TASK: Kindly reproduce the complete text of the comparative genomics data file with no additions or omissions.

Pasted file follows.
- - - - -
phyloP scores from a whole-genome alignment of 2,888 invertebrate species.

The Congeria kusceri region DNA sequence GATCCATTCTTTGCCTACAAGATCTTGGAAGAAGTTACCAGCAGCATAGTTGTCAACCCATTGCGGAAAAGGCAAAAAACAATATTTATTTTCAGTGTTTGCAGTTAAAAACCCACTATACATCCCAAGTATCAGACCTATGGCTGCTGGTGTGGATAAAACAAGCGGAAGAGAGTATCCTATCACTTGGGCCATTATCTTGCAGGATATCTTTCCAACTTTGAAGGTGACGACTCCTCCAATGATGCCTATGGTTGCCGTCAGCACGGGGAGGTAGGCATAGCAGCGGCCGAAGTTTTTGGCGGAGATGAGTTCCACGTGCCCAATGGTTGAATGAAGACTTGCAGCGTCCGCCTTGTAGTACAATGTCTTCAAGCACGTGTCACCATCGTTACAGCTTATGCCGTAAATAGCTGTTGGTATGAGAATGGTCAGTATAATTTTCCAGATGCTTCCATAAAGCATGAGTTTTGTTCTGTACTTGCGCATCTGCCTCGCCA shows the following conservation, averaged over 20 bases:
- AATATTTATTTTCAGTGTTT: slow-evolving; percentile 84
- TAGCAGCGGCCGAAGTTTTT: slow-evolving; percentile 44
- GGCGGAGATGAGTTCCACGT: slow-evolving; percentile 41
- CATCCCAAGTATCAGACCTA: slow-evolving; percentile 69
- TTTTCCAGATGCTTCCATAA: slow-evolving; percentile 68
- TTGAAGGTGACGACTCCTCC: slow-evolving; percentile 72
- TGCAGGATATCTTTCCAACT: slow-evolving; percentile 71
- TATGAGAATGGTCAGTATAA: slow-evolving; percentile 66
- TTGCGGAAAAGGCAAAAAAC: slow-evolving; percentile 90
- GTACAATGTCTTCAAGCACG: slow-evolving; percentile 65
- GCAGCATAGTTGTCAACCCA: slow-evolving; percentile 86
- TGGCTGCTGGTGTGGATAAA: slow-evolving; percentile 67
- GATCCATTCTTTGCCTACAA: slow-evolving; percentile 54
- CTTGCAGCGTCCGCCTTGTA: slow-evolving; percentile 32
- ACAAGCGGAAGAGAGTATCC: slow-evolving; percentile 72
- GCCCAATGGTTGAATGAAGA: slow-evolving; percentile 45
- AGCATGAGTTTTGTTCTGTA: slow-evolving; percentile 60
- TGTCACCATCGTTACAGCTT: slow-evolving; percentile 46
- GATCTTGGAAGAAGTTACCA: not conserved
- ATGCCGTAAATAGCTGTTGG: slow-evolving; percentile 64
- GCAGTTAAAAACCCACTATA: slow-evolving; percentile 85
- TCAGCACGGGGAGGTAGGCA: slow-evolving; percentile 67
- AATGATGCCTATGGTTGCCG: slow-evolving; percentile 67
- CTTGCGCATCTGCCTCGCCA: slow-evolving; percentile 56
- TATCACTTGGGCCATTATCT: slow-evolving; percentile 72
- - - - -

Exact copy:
phyloP scores from a whole-genome alignment of 2,888 invertebrate species.

The Congeria kusceri region DNA sequence GATCCATTCTTTGCCTACAAGATCTTGGAAGAAGTTACCAGCAGCATAGTTGTCAACCCATTGCGGAAAAGGCAAAAAACAATATTTATTTTCAGTGTTTGCAGTTAAAAACCCACTATACATCCCAAGTATCAGACCTATGGCTGCTGGTGTGGATAAAACAAGCGGAAGAGAGTATCCTATCACTTGGGCCATTATCTTGCAGGATATCTTTCCAACTTTGAAGGTGACGACTCCTCCAATGATGCCTATGGTTGCCGTCAGCACGGGGAGGTAGGCATAGCAGCGGCCGAAGTTTTTGGCGGAGATGAGTTCCACGTGCCCAATGGTTGAATGAAGACTTGCAGCGTCCGCCTTGTAGTACAATGTCTTCAAGCACGTGTCACCATCGTTACAGCTTATGCCGTAAATAGCTGTTGGTATGAGAATGGTCAGTATAATTTTCCAGATGCTTCCATAAAGCATGAGTTTTGTTCTGTACTTGCGCATCTGCCTCGCCA shows the following conservation, averaged over 20 bases:
- AATATTTATTTTCAGTGTTT: slow-evolving; percentile 84
- TAGCAGCGGCCGAAGTTTTT: slow-evolving; percentile 44
- GGCGGAGATGAGTTCCACGT: slow-evolving; percentile 41
- CATCCCAAGTATCAGACCTA: slow-evolving; percentile 69
- TTTTCCAGATGCTTCCATAA: slow-evolving; percentile 68
- TTGAAGGTGACGACTCCTCC: slow-evolving; percentile 72
- TGCAGGATATCTTTCCAACT: slow-evolving; percentile 71
- TATGAGAATGGTCAGTATAA: slow-evolving; percentile 66
- TTGCGGAAAAGGCAAAAAAC: slow-evolving; percentile 90
- GTACAATGTCTTCAAGCACG: slow-evolving; percentile 65
- GCAGCATAGTTGTCAACCCA: slow-evolving; percentile 86
- TGGCTGCTGGTGTGGATAAA: slow-evolving; percentile 67
- GATCCATTCTTTGCCTACAA: slow-evolving; percentile 54
- CTTGCAGCGTCCGCCTTGTA: slow-evolving; percentile 32
- ACAAGCGGAAGAGAGTATCC: slow-evolving; percentile 72
- GCCCAATGGTTGAATGAAGA: slow-evolving; percentile 45
- AGCATGAGTTTTGTTCTGTA: slow-evolving; percentile 60
- TGTCACCATCGTTACAGCTT: slow-evolving; percentile 46
- GATCTTGGAAGAAGTTACCA: not conserved
- ATGCCGTAAATAGCTGTTGG: slow-evolving; percentile 64
- GCAGTTAAAAACCCACTATA: slow-evolving; percentile 85
- TCAGCACGGGGAGGTAGGCA: slow-evolving; percentile 67
- AATGATGCCTATGGTTGCCG: slow-evolving; percentile 67
- CTTGCGCATCTGCCTCGCCA: slow-evolving; percentile 56
- TATCACTTGGGCCATTATCT: slow-evolving; percentile 72